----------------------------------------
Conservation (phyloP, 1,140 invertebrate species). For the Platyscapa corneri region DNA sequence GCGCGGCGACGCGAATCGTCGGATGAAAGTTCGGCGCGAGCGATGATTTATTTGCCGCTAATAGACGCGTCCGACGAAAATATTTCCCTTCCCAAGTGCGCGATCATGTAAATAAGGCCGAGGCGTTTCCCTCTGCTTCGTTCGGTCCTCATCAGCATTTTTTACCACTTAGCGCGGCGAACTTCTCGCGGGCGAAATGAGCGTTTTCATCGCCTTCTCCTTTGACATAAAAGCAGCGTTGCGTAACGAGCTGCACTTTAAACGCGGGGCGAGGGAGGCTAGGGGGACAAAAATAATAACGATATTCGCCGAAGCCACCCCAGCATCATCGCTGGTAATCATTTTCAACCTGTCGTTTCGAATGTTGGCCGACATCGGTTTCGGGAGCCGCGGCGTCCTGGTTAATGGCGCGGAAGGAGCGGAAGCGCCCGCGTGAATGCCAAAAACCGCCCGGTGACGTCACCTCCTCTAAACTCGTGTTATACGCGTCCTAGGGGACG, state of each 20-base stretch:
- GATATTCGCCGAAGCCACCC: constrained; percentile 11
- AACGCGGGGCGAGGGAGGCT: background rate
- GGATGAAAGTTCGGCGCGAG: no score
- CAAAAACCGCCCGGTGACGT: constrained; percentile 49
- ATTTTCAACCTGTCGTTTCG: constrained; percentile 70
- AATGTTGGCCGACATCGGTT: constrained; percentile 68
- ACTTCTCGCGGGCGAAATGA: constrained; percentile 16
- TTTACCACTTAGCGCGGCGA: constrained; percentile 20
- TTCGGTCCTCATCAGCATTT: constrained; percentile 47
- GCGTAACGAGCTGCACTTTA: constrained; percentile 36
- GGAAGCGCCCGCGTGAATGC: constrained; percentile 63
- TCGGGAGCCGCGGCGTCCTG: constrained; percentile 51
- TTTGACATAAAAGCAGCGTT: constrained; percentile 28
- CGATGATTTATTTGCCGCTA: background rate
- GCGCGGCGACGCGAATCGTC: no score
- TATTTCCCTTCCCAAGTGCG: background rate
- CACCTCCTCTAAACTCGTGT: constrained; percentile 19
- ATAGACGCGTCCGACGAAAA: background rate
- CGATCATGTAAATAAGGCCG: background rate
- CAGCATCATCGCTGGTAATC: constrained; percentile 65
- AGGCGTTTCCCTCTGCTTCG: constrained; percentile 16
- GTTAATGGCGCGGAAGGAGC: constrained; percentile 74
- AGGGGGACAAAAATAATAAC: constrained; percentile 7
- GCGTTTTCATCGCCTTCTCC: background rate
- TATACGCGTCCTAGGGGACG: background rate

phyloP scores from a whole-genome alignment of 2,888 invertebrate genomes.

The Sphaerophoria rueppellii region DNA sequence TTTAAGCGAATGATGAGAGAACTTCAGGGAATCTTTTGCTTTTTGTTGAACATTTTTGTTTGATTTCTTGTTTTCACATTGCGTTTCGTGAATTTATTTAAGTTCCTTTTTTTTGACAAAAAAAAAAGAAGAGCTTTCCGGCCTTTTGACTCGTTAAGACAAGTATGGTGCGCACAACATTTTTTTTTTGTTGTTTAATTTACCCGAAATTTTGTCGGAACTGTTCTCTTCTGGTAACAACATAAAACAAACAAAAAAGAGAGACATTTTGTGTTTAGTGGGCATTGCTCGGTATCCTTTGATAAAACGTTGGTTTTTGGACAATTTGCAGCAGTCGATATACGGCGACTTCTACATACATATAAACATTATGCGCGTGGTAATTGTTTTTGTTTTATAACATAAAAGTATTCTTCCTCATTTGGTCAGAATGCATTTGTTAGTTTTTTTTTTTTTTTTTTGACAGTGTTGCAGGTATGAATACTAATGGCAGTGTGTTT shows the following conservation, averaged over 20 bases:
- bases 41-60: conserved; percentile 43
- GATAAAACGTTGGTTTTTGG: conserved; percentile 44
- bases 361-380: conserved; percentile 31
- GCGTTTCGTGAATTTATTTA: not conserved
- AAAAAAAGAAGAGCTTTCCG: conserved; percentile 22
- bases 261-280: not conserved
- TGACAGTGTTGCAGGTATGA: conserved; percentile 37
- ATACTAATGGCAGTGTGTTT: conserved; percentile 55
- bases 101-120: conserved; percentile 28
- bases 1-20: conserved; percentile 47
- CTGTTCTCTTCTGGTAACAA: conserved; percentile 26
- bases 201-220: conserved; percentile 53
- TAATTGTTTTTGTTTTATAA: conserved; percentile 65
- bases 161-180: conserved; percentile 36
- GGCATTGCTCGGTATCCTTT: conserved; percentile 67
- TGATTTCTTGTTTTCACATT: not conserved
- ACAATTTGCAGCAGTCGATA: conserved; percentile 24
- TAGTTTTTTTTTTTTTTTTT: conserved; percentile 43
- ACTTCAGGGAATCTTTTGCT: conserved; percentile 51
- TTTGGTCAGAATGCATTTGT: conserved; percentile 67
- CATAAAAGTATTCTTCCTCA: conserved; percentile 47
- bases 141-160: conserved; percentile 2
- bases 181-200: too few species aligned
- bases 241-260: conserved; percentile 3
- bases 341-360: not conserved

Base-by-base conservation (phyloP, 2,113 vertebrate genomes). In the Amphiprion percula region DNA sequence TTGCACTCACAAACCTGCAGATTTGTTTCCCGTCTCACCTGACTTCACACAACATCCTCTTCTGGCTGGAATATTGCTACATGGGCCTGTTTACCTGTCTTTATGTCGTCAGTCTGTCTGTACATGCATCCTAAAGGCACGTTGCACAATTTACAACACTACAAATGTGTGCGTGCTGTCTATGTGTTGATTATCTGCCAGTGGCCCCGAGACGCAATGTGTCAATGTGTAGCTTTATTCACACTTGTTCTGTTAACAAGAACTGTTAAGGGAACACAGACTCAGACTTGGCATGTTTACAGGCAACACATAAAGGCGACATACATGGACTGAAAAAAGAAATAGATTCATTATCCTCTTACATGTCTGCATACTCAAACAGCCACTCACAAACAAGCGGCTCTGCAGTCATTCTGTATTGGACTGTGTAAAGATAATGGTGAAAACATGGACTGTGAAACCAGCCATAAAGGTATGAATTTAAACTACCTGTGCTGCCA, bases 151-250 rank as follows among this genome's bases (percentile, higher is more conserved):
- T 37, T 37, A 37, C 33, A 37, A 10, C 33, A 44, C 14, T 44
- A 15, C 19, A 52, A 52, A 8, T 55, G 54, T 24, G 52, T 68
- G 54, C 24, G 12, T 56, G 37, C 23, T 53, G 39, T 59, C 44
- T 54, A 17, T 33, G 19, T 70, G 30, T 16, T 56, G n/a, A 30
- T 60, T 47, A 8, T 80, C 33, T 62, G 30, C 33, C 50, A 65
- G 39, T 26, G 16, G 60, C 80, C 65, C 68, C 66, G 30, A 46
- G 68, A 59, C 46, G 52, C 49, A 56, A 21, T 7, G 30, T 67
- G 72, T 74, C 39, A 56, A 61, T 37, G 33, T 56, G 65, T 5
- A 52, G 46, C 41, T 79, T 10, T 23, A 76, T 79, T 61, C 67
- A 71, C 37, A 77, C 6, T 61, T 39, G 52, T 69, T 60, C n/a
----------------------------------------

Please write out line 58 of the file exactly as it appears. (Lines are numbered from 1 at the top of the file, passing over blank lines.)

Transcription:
- T 54, A 17, T 33, G 19, T 70, G 30, T 16, T 56, G n/a, A 30